Bobby Griffin: A Veterans Day Tale of True Service

By Gray Bostick

A right instead of a left. The flip of a coin. The luck of the draw.

A simple twist of fate, and lives are forever altered.

And one area family with deep and historic local roots epitomizes exactly how fate can set a dramatically different course for two brothers.

To many long-time Florence-area residents, the surname Griffin holds a special place in their hearts and lives, partially the result of their owning and operating the local Oldsmobile dealership from the 1940’s until 1962, a time when the new car industry was just beginning to blossom, as every year saw expansion in market and a pushing-of-the-envelope approach to design, with each new model year bringing on flashier styling, more powerful engines and performance enhancements, and interiors loaded with more convenience or comfort innovations than the last.

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It was the Golden Age of Motoring, Detroit was king, and—much like today, only with more novelty–the model, make, and style car you drove “spoke” of your status or personality. And many new-car buyers became familiar with the Griffin brothers, Tommy (T.C.) and Bobby, through their hands-on, customer-first interaction at the dealership, where they were dedicated to the credo that “The new car salesman sells the first car, but the Service Department sells the next ones.”

And the Griffin family were serious car people, so enthusiastic that they were supporters of and participants in NASCAR races dating back to the days when they ran races along the beach in Daytona. Moreover, learning of Harold Brasington’s plan of converting a farm field into Darlington International Raceway, the Griffins were quick to sign up, becoming active in the track’s earliest days and, with the announcement of the running of the inaugural Southern 500, recording Entry #1 for that historic first Darlington race, a 1950 Oldsmobile that was raced by the famed Buck Baker—after first being driven around the Pee Dee for a couple months by the Griffins as a mobile billboard, cementing a long-time connection between the family and the “Track Too Tough To Tame.”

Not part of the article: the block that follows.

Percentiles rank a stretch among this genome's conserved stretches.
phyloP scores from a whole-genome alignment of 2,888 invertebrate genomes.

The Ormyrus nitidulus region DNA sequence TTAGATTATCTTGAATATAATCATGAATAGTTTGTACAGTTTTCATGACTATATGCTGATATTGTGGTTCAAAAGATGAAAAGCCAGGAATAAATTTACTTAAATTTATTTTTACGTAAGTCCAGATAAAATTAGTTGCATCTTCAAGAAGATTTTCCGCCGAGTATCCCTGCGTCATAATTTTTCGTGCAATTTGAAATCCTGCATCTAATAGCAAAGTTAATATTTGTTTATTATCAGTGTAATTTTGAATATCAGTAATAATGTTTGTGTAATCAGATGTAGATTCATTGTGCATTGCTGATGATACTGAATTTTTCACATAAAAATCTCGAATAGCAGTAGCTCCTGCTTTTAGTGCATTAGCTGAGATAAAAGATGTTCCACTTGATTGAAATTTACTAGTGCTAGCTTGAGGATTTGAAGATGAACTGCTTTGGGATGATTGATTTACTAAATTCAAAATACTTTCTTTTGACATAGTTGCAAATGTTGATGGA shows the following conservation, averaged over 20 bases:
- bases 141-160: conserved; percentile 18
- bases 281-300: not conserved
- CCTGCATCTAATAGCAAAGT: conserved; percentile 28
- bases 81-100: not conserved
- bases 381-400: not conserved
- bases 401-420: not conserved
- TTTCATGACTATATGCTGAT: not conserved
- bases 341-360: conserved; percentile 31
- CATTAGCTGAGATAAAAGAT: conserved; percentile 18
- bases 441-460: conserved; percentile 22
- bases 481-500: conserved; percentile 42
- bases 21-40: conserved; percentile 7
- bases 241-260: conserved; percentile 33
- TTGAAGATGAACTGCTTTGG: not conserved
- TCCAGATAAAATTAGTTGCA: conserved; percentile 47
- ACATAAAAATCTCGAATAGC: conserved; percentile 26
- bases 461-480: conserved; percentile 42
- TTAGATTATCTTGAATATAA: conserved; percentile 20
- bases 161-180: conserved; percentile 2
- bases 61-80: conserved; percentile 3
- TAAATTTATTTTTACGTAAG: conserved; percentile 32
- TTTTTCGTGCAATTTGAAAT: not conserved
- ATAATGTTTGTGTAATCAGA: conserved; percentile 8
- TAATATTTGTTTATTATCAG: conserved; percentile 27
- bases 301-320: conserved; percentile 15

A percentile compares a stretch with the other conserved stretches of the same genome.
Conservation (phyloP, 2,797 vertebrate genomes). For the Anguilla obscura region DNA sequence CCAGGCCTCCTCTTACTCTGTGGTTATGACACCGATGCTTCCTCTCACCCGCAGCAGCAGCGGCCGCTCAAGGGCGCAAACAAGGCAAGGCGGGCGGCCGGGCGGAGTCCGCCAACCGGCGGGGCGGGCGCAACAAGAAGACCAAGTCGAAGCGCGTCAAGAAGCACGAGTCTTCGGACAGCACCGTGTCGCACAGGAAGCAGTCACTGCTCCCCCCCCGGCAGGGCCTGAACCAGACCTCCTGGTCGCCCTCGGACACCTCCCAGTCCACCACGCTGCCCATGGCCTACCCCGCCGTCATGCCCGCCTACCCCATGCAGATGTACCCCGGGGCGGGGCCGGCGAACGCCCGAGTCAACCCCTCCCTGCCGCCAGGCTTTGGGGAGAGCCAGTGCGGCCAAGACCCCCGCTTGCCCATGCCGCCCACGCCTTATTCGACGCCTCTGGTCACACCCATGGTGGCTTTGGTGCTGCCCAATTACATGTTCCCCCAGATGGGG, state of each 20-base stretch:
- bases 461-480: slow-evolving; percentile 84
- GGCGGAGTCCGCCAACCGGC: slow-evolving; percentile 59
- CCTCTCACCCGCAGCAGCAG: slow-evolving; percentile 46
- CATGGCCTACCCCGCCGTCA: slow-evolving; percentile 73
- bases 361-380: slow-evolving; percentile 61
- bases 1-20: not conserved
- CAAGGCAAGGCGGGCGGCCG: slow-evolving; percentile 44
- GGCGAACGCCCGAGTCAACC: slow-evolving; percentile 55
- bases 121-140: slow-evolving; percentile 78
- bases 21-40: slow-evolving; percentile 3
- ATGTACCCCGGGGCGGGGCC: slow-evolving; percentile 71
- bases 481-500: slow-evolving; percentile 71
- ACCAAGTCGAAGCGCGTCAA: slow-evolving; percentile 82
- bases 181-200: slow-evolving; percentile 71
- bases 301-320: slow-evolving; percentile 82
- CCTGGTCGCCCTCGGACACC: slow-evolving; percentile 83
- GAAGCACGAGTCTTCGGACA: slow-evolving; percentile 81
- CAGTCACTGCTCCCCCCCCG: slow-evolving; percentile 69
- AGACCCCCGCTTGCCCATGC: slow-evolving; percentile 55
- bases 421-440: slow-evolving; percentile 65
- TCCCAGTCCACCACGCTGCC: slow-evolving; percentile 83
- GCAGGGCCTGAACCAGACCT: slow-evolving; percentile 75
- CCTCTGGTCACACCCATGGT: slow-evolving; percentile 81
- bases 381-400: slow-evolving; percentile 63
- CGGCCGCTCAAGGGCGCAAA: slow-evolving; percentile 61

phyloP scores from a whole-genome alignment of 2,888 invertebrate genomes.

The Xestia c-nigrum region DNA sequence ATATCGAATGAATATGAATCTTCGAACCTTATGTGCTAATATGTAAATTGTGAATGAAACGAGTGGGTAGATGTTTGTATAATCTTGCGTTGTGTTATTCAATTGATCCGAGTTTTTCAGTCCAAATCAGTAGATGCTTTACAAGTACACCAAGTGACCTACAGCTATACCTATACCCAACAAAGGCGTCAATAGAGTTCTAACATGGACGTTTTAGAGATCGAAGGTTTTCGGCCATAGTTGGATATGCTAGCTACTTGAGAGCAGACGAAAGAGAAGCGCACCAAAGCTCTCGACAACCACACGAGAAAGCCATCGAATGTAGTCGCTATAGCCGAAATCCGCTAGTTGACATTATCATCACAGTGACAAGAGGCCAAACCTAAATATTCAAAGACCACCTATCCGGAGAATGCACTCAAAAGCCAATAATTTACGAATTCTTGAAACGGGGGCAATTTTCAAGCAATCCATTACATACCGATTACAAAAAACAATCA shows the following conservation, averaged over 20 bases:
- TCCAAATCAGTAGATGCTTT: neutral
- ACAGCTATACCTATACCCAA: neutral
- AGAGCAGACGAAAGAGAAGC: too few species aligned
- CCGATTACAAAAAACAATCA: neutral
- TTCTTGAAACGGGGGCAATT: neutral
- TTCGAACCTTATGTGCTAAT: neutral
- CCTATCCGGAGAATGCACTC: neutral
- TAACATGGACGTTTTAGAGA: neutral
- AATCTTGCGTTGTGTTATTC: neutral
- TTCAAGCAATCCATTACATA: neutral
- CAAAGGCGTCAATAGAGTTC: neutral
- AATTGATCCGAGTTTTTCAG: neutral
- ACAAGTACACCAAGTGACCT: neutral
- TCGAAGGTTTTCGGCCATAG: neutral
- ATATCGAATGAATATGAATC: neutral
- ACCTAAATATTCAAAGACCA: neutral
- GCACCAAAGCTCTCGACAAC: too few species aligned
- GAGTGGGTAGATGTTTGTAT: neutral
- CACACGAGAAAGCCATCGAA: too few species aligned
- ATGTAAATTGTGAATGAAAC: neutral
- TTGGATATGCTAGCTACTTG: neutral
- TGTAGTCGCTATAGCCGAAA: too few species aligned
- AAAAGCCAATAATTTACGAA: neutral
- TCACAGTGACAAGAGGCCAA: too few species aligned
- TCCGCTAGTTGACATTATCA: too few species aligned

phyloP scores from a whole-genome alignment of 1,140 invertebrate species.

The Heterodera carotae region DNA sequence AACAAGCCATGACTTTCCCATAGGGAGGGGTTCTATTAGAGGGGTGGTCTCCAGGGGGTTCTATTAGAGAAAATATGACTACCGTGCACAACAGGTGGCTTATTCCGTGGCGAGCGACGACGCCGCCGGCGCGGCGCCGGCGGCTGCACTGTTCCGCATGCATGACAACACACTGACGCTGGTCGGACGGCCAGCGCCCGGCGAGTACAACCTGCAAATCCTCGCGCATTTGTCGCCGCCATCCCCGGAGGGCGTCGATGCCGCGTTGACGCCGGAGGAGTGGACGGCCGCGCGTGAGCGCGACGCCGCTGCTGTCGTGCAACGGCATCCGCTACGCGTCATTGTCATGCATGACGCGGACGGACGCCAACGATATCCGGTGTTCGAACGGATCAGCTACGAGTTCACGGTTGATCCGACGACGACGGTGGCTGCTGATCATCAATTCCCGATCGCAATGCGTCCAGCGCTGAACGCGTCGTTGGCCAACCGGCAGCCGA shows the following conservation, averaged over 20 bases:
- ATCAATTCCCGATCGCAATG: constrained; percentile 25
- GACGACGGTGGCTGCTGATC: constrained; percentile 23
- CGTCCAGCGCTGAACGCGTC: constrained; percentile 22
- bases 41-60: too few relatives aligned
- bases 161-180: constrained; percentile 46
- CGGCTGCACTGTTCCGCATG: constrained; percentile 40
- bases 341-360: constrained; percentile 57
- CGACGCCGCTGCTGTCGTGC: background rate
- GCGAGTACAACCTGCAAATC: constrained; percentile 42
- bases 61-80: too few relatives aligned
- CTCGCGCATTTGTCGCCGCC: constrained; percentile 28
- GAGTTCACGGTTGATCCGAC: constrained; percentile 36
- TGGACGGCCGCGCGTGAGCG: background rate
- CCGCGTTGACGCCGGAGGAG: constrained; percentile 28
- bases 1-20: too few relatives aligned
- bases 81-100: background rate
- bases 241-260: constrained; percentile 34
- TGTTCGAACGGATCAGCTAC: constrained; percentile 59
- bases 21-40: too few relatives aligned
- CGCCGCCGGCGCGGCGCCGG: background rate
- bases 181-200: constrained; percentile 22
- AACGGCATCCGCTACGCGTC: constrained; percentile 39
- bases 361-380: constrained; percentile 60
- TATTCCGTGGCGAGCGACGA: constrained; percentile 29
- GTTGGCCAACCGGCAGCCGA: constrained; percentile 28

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Bobby Griffin (center) completes Entry #1 while NASCAR Founder Bill France and Mrs. Harold Brasington look on

But the paths the Griffin brothers took to be there for that historic entry and landmark day could not have been different.


Tommy “T.C.” Griffin

Many area residents are perhaps more familiar with younger brother, Tommy, better known as T.C., due to his many contributions to the community, both civically and professionally, serving as the first executive director of the Florence Regional Airport and founding the Florence Air and Missile Museum, which contained many one-of-a-kind pieces and, at one time, was among the most popular stops for travelers motoring between New York and Miami. He also founded the once-popular Griffin Motors and Antiques Museum and interacted with many area residents thru owning and operating the driving range and Putt-Putt course at the Florence airport. Recognizing Florence’s unique location and logistical advantages it offered, T.C. also worked tirelessly on behalf of his community, serving as a founding member of the Drs. Bruce and Lee Foundation, in addition to numerous other civic-minded committees that would later help establish Florence as a regional hub for commerce, transportation, and medical care, while also becoming a more metropolitan city.

But then, what else would expect from the “Greatest Generation,” the men and women who fought and sacrificed–on all fronts–for the sake of liberty and human rights, a generation of Americans who were patriotically, and perhaps genetically, inclined to do more? And then some. And the Griffin brothers stepped up, proving that their commitment to service extended beyond the car customer, but was even more critical when the cause and call of their country beckoned.